My “religious” beliefs have not changed much since I was sixteen. I was raised in a Lutheran church; my grandfather is a Lutheran minister. We went to church most every Sunday. I was baptized and confirmed in the Lutheran church. I went to “growth group” during the week and youth group events on weekends. Actually, I was pretty involved.

It was a thinking environment. Discussion and learning were encouraged by both my church and my family. My father is a scientist; yay evolution! We were not Missouri or Wisconsin Synod or any of the “deviant” Lutheran sects. We were ALC/LCA, then ELCA Lutherans. My family still is. Somewhere around the age of 16, though, I made some new friends and was exposed to more ideas and other perceptions, and the idea of a patriarchal god started to seem oppressive to me. The concept of “sin” became insulting.

I went through my obligatory angry feminist goddess phase in college and my earth mother spirituality, but I never really believed in the concept of a “god” or “goddess” in a supernatural sense: the idea that there is a being of some sort who is responsible for “it all.” Looking back, I have been an atheist since I was 16, but I really came into it in the past ten years or so. Add in the current religio-political climate in America the rise of fundamentalism all over the world, and my views on the subject have become more solid.

After reading “The God Delusion” by Richard Dawkins, I realized that I had never actually used the word “atheist” to describe myself. Even to me, with my religious sensibilities, the word had been given a patina of negativity, and, subconsciously, I had not wanted to describe myself as such.

I started to wonder what would happen if I did. What would change? I decided it was important to me to just say it. Not to randomly bring it up, apropos of nothing, but if religion came up, and there were a place for it, I would identify myself as such and see what happened. After all, Christians in this country seem to assume that we are all Christians, and they tend to throw around their Christian beliefs apropos of nothing, and lay that mantle over everyone around them.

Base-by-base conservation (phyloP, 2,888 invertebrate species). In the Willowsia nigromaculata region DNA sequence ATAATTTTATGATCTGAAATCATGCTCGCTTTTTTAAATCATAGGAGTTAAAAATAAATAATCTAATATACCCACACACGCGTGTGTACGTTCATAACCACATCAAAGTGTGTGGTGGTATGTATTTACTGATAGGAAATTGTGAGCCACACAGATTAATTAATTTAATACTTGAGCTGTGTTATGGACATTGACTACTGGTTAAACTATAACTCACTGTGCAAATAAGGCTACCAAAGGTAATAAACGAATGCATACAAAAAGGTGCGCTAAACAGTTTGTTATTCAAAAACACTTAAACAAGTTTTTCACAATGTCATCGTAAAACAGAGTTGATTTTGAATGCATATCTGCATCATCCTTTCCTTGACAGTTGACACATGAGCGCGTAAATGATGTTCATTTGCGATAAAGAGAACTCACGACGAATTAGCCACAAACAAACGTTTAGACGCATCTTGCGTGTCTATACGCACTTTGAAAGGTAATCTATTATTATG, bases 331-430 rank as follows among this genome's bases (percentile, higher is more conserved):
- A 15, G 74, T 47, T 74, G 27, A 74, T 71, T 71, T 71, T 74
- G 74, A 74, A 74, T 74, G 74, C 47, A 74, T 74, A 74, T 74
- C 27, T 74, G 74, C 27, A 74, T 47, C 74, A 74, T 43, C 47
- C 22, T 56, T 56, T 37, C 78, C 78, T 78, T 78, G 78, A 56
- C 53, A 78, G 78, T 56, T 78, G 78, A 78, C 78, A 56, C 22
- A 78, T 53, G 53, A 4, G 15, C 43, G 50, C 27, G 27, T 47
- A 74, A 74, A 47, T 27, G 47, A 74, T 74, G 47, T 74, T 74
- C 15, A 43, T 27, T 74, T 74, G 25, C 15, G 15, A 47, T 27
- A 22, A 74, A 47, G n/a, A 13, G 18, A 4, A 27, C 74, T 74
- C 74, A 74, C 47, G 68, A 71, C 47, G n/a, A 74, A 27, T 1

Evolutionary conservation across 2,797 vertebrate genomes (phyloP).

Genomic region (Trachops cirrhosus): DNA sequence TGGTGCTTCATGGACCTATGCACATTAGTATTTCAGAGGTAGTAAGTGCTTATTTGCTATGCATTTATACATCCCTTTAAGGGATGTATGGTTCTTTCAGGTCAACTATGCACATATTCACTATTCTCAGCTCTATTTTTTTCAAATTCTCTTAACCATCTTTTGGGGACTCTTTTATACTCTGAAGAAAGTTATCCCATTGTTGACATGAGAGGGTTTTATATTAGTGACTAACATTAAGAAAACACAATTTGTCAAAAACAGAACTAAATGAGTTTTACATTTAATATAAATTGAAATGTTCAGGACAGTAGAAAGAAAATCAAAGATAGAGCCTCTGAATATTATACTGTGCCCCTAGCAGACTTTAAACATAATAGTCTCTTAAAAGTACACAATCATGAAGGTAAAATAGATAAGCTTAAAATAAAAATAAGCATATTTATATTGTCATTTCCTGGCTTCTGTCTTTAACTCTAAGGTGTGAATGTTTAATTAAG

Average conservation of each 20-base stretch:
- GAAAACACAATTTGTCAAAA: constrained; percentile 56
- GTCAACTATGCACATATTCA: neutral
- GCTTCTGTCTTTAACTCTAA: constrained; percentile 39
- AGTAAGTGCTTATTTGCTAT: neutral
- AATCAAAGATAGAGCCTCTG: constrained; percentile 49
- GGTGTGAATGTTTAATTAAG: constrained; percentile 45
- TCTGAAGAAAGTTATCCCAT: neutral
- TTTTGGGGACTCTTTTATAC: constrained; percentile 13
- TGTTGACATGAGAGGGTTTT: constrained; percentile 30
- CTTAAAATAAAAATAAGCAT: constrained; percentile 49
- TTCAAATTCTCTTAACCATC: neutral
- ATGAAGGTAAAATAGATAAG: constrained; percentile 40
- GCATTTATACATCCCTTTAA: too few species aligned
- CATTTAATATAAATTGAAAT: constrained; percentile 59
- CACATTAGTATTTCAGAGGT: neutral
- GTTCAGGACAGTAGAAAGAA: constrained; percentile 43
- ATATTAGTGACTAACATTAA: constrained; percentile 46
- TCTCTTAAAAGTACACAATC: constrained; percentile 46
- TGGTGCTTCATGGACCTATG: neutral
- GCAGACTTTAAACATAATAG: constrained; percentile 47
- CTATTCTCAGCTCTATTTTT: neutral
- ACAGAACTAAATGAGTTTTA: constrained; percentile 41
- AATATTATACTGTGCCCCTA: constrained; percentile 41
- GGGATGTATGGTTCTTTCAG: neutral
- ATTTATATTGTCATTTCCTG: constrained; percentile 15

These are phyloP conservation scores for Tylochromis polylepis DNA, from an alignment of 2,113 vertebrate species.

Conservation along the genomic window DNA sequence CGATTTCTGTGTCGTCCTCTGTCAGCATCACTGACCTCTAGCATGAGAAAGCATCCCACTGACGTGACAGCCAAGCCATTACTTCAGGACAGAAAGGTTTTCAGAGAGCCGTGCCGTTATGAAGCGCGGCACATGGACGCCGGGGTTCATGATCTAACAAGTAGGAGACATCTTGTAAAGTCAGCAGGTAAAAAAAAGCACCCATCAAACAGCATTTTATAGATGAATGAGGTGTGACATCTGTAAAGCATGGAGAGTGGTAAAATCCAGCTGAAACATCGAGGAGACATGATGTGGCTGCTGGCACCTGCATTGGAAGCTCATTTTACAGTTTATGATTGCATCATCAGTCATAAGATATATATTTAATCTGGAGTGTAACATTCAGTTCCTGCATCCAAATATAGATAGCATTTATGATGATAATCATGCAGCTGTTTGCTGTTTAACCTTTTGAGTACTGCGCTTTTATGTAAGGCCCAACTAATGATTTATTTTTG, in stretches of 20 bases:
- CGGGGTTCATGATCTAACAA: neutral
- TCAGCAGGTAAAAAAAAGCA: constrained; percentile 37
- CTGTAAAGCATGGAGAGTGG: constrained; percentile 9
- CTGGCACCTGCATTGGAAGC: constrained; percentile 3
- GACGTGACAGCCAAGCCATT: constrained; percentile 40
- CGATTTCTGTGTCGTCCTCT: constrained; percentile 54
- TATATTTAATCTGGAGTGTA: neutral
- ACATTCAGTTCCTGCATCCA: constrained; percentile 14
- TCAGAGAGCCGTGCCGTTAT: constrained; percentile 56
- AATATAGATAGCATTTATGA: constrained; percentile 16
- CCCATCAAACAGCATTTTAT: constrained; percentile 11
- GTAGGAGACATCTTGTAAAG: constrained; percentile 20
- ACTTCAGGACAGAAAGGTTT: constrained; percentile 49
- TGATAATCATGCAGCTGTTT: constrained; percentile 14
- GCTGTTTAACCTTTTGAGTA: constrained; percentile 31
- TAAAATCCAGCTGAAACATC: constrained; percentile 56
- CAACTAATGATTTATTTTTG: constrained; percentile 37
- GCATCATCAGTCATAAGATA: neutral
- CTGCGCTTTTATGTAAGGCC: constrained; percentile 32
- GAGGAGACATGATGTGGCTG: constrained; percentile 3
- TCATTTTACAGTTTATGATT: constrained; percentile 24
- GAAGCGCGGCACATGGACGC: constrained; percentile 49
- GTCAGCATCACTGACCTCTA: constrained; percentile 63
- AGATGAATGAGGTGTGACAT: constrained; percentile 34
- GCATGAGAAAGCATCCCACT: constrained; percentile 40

It was time for good, nonbelieving people to stand up and say it.

So nothing is different. Just a word. I have not changed. I do not believe in the concept of a supernatural god. I am an atheist.

Monday, March 9, 2009

No blasphemy for me, thanks. I had sacrilege for lunch.

The United Nations wants to make its anti-blasphemy resolution binding on member countries.

That's right! No more free speech, brought to you by an organization acting outside its charter and 57 Muslim countries worried about their god's popularity rating at the international prom.

Can't god just go on hotornot.com like other insecure individuals looking for approval?

Am I alone in finding the concept of blasphemy to be amusing? What kind of all-powerful god cannot stand up to a little healthy criticism? What kind of god needs to go running to daddy when some kid drawing doodles in Scandinavia calls him fat?

Seriously. I don't think Zeus asked to have any laws passed to keep people from talking about how he was a slut behind his back: it's lightning bolt in yer butt, and you are a smoking stain on the road. Thor running to parliament? Nope. Forehead, meet mighty hammer.

Is Allah/Yahweh/Jehovah really so impotent that he can't take care of his own business?

No god of mine would be calling up its legislator if someone called its mother a hamster. There would be divine retribution of a spectacularly interesting kind. Yeah, the kind of retribution where god laughs off the words of puny mortals because, hey, I'm god.